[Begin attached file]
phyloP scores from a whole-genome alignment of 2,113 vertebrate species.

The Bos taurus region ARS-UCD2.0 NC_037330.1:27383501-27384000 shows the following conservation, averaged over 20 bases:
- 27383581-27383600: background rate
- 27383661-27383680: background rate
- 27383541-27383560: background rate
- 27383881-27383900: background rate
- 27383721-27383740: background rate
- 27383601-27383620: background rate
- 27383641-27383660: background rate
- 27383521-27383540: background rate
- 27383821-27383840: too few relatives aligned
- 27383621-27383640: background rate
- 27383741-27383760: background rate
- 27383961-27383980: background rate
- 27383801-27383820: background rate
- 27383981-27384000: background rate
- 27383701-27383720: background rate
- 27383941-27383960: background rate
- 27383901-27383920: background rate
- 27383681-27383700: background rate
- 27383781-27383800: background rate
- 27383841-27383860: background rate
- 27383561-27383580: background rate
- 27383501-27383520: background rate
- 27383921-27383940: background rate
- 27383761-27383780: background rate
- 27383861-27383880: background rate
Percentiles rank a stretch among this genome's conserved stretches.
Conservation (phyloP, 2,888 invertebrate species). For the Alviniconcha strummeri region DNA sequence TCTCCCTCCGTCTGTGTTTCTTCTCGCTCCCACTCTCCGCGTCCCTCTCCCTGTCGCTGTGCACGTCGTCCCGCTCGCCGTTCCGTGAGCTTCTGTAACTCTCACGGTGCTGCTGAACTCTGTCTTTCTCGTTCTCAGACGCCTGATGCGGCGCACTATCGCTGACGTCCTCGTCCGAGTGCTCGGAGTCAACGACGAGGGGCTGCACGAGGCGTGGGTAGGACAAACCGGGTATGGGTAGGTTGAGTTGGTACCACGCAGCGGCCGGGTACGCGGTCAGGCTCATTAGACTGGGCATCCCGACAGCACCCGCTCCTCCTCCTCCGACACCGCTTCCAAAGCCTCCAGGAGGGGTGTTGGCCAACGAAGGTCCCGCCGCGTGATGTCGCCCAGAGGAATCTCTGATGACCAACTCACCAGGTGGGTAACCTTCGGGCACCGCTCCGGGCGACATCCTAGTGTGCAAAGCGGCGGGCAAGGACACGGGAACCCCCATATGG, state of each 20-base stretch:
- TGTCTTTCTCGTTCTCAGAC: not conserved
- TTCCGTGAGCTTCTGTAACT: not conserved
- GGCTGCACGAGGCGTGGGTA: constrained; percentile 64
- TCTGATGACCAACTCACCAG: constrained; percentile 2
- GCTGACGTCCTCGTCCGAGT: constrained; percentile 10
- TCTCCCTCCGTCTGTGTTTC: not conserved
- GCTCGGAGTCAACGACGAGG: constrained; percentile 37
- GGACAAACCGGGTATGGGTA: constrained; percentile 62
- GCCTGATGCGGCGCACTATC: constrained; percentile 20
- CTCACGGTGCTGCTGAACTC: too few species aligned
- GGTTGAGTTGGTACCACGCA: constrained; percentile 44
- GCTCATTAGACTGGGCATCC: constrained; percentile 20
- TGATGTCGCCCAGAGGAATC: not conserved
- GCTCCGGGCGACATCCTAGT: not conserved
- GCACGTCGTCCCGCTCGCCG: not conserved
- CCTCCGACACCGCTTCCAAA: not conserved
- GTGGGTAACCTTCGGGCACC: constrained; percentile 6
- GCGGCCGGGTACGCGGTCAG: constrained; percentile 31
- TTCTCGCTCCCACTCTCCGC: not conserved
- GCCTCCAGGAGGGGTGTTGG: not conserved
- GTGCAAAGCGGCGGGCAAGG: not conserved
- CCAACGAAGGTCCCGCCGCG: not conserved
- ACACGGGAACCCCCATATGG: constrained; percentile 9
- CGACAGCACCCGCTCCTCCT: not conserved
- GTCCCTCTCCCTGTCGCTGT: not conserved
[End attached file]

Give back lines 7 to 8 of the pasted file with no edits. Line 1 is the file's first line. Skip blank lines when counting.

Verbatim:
- 27383721-27383740: background rate
- 27383601-27383620: background rate